And I personally believe there’d be a lot less trouble with children in the schools, thus a lot less drugging of children, if we had a society where it was recognized that one parent should be properly raising their children. Our current society only views the value of a person in the terms of short run profits only, which is an unwise way to valuate a person’s true contributions to humanity. The expectations of our society, both of men and women, are really messed up right now.

        And, given the number of foster children being tortured with the psych drugs in our country right now, it should be obvious that the state makes for a lousy parent. Although, I was very grateful to my many friends in my village, who did help me with my children when I was healing from the attack, defamation, and torture of my psychiatrists – but it was friends, not the village itself, not the school district, nor the state – that was truly of assistance. In other words, the concept that ‘It takes a village’ doesn’t work, if the intended meaning is the government should raise children. It only works when friends help friends.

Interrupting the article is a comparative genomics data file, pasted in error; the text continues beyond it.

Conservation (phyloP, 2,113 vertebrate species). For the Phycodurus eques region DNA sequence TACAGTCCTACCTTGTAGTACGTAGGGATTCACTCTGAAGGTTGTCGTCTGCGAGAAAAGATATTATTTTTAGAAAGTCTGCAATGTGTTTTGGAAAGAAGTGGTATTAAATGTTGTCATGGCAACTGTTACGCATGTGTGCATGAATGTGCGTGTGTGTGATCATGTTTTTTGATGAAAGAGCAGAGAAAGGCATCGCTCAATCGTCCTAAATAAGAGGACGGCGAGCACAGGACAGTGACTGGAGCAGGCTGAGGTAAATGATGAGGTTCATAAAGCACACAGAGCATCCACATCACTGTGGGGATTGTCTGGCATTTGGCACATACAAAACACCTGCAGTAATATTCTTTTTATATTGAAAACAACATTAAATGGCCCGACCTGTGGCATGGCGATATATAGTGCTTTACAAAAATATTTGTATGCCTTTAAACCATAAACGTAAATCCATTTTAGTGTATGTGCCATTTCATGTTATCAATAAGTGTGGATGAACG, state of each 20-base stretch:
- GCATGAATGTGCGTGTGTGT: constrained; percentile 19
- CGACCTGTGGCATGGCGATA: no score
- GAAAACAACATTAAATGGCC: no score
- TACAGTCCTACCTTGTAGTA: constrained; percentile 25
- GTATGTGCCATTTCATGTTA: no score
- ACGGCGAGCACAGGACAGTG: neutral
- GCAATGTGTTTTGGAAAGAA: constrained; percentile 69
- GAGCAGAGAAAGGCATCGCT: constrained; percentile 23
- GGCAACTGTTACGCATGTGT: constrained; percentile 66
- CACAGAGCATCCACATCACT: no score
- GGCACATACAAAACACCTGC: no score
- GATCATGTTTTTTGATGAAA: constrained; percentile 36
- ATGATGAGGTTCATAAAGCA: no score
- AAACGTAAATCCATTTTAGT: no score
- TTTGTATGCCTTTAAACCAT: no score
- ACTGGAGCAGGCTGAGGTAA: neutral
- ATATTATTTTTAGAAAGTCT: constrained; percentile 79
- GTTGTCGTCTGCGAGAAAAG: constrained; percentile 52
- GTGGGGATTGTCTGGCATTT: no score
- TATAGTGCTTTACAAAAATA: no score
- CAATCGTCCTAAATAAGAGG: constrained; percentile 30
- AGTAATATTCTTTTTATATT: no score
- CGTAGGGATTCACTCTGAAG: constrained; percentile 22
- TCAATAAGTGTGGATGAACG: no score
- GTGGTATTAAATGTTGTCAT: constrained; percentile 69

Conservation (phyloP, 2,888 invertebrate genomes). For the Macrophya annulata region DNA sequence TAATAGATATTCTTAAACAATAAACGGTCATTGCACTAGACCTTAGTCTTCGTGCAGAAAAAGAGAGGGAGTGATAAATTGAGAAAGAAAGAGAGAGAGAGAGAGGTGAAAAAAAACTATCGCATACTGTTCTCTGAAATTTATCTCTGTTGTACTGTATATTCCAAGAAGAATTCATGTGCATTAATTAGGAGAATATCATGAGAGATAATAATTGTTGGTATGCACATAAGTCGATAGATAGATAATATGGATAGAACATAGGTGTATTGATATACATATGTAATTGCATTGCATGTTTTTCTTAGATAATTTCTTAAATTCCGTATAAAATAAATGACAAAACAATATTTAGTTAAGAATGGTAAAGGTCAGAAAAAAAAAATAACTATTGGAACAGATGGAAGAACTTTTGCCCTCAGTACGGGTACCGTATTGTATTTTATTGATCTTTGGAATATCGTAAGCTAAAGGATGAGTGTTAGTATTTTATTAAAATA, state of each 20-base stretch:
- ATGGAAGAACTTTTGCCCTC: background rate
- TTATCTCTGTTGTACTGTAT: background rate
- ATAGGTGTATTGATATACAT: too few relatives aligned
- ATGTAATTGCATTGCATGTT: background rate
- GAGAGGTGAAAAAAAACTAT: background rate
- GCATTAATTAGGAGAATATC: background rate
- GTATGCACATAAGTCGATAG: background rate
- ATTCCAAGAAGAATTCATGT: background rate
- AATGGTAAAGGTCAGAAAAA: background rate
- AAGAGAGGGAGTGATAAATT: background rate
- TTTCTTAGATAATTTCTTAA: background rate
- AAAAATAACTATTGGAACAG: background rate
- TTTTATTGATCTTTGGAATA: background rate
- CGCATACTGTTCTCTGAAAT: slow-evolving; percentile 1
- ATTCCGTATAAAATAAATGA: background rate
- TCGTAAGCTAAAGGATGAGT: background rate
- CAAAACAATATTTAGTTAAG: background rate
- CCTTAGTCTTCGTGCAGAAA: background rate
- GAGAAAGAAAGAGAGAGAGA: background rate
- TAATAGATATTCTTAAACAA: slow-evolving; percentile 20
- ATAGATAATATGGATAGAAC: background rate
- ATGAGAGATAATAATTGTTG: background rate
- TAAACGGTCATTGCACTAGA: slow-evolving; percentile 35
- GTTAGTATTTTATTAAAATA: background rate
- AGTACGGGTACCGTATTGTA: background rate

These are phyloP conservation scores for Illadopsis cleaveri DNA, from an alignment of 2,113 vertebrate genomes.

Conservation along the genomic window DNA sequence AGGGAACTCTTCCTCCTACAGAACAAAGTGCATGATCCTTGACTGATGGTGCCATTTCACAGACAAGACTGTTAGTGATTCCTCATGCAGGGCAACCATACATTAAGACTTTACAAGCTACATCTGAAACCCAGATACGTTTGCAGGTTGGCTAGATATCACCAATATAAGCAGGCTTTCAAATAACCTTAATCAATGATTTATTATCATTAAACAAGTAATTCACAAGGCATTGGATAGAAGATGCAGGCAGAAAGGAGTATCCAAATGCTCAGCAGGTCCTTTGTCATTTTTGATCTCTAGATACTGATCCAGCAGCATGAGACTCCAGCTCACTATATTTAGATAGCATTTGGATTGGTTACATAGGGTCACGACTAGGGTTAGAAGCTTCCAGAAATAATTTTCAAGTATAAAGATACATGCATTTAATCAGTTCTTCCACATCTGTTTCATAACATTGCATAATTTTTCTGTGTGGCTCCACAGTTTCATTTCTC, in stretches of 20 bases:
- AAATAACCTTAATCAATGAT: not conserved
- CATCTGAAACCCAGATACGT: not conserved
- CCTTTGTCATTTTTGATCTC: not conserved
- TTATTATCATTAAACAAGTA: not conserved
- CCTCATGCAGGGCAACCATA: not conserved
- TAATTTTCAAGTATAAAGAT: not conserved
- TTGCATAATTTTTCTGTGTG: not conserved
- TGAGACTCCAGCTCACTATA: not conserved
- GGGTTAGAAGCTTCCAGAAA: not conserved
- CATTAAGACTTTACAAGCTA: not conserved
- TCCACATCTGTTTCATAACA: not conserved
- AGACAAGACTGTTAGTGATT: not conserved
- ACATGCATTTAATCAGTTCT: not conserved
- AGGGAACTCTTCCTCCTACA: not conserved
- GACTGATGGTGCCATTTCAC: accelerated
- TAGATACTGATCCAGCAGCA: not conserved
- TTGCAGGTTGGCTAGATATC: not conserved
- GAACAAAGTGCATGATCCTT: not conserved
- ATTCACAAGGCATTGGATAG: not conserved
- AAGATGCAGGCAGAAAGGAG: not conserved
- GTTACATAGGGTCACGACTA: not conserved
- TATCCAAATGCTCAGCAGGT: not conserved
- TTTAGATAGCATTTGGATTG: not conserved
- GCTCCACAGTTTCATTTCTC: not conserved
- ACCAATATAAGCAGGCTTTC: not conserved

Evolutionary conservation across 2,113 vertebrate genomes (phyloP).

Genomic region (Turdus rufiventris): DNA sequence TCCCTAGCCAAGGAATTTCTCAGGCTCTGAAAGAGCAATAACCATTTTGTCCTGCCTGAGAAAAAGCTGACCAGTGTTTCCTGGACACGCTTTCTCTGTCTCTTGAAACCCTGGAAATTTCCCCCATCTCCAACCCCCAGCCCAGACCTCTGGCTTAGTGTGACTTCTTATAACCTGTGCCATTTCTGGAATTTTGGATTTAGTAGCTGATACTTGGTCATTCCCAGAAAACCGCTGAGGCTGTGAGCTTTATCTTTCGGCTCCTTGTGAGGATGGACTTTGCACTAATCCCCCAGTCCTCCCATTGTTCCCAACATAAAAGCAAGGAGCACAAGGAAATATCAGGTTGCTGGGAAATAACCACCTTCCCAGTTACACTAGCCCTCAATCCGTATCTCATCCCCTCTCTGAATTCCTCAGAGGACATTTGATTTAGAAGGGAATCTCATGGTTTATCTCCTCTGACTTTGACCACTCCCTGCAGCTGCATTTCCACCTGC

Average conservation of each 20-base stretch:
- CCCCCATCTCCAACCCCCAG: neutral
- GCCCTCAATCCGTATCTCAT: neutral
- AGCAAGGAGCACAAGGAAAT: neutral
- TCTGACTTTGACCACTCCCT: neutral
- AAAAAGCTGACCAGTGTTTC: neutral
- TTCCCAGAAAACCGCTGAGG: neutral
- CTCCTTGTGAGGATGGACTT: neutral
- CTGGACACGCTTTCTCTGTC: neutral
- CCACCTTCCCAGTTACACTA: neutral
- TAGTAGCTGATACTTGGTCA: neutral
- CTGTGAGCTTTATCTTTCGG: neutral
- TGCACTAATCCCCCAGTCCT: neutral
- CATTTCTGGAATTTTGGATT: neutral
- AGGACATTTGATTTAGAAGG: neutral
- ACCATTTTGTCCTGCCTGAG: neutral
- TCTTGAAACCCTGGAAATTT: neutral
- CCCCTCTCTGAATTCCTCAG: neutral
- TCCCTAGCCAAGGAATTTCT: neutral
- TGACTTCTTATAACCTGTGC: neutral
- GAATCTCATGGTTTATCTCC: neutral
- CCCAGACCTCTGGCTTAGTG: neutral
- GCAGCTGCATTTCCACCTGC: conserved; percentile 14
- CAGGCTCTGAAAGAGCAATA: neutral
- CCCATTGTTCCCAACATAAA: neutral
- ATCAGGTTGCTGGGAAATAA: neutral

6. Interesting story. My father was the central figure in my life tribulations, too, but he was not a typical man in many respects. He hated sports and loved theater and the arts. He was a very humanitarian physician, worked for the county and taught medical school, and, being Latino (Argentinean) he was extremely passionate and on his sleeve with his feelings, no stone unturned there, that’s for sure.